Lawmakers investigating the deadly assault on the US Capitol said Thursday they were pursuing criminal contempt charges for a key ally of former president Donald Trump for refusing to testify.
Former White House advisor Steve Bannon had already made clear he had no intention of complying with a subpoena to appear Thursday before the cross-party January 6 congressional select committee.
The right wing strategist told the panel he would withhold testimony and documents until Trump’s claim of “executive privilege,” which allows presidents to keep certain conversations with aides secret, had been resolved.
“We reject his position entirely,” committee chairman Bennie Thompson said in a statement.
“The select committee will not tolerate defiance of our subpoenas, so we must move forward with proceedings to refer Mr Bannon for criminal contempt.”
The panel — which is unified in its aim to enforce subpoenas — will meet on Tuesday next week to vote on adopting a contempt report setting out the case against Bannon, Thompson said.
The Democratic-controlled House of Representatives would then vote to refer Bannon to the Justice Department to consider charges.
A timetable for that decision has yet to be revealed. If convicted, Bannon would face up to 12 months in prison, but more likely a fine.
Thousands of Trump’s supporters, many associated with ultra-nationalist and white supremacist groups, marched into the Capitol eight months ago in an effort to overturn President Joe Biden’s election victory.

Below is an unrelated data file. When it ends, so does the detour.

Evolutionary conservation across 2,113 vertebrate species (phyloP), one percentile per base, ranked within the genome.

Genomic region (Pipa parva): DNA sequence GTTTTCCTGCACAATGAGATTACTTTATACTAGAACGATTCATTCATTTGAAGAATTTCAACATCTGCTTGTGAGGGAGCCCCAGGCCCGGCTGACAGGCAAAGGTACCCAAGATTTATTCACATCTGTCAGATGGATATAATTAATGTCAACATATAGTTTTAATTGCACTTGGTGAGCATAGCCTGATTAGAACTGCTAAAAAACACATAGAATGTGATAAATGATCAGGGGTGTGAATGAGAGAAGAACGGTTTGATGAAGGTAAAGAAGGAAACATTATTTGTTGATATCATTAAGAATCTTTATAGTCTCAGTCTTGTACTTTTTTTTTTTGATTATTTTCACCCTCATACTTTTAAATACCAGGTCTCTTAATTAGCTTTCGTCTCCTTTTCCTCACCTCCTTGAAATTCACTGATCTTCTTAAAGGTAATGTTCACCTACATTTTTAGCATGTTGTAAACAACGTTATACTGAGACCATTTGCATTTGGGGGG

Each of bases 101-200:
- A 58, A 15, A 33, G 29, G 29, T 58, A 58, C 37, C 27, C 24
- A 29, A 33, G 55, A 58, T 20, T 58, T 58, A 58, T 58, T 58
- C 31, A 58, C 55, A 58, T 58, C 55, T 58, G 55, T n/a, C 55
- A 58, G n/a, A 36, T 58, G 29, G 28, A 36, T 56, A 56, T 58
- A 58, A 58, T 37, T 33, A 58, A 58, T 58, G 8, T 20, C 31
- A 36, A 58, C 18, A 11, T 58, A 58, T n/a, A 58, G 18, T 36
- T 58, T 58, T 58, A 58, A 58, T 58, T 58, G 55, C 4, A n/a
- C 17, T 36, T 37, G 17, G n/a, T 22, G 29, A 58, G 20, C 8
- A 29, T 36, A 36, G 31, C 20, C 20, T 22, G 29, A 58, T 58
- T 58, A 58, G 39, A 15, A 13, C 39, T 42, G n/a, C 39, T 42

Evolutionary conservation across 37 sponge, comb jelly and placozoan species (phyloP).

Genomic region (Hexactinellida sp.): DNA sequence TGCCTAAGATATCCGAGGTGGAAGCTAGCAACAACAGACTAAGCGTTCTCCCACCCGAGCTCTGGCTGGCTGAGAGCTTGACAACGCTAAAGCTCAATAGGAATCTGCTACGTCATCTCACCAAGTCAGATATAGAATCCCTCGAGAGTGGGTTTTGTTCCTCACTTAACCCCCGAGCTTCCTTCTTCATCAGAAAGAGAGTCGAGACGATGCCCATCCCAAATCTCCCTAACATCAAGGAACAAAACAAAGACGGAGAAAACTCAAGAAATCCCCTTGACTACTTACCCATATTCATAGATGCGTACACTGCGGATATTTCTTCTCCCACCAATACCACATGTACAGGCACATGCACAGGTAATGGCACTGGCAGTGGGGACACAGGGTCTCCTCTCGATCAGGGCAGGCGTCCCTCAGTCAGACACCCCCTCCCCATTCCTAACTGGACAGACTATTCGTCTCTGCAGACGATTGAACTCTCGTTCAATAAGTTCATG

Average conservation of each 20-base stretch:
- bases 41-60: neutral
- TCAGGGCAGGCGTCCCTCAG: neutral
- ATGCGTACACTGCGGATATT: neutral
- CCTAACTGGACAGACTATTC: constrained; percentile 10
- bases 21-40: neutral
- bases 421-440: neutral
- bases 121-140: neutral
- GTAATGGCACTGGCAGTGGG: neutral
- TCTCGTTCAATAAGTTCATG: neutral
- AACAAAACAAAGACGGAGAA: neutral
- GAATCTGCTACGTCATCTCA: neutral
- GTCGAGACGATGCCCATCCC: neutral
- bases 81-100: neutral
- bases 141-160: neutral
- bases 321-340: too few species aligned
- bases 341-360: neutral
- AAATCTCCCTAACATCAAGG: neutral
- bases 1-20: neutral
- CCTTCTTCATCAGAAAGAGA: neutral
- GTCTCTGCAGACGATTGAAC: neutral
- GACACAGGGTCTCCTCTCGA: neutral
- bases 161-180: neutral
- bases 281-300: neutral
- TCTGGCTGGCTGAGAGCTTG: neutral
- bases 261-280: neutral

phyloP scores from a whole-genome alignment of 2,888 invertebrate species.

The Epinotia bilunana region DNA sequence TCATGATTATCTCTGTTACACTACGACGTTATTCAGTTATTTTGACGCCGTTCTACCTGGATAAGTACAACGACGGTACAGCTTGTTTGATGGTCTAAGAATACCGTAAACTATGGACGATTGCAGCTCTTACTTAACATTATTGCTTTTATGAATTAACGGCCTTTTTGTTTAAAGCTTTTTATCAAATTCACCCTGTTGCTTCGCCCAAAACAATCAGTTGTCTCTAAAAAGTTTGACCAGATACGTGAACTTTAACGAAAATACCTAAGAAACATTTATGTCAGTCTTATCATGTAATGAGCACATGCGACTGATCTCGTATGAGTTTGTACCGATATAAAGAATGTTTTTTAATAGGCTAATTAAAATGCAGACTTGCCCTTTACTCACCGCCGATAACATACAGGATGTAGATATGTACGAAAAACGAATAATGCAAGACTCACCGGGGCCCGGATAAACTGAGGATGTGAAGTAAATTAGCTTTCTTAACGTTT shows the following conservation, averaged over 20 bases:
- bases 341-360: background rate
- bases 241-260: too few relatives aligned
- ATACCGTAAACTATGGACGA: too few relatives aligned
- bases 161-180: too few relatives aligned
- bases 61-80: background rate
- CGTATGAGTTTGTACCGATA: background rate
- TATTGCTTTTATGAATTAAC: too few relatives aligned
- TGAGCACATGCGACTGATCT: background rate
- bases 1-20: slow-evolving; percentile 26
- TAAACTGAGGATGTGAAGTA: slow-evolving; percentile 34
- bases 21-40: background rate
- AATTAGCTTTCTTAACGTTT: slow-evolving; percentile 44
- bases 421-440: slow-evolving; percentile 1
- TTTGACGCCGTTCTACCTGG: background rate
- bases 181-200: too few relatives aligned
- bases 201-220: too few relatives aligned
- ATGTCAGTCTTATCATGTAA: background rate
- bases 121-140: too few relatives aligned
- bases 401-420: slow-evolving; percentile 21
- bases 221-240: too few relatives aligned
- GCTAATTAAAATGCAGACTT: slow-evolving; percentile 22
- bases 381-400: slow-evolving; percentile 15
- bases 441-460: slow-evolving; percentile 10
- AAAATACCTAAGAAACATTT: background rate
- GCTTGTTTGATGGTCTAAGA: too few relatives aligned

They had been egged on by Trump, whose fiery speech earlier that day falsely claiming election fraud was the culmination of months of baseless claims about a contest he lost fairly to Biden.
A comfortable majority of 57 senators — including seven from his own party — voted to convict Trump after he was impeached by the House for inciting the riot, although this fell short of the two-thirds majority required under Senate rules to unseat a president.
Bannon himself was charged in August last year with conspiracy to commit wire fraud and money laundering after allegedly defrauding thousands of donors to a campaign to help build Trump’s wall along the southern border.
Trump pardoned Bannon in the final hours of the former president’s White House term.
Trump opponents saw the move as a “thank you” from the ex-president after Bannon refused to cooperate with the House’s investigation into Russian interference in the 2016 election.
“He felt he could do that because he would never be held in contempt, he would never be prosecuted, by the Trump justice department,” January 6 committee member Adam Schiff told MSNBC on Wednesday.
“But those days are over. It is essential to our investigation. But I also view this, the enforcement of the rule of law, as an early test of whether our democracy is recovering.”
(This story has not been edited by NDTV staff and is auto-generated from a syndicated feed.)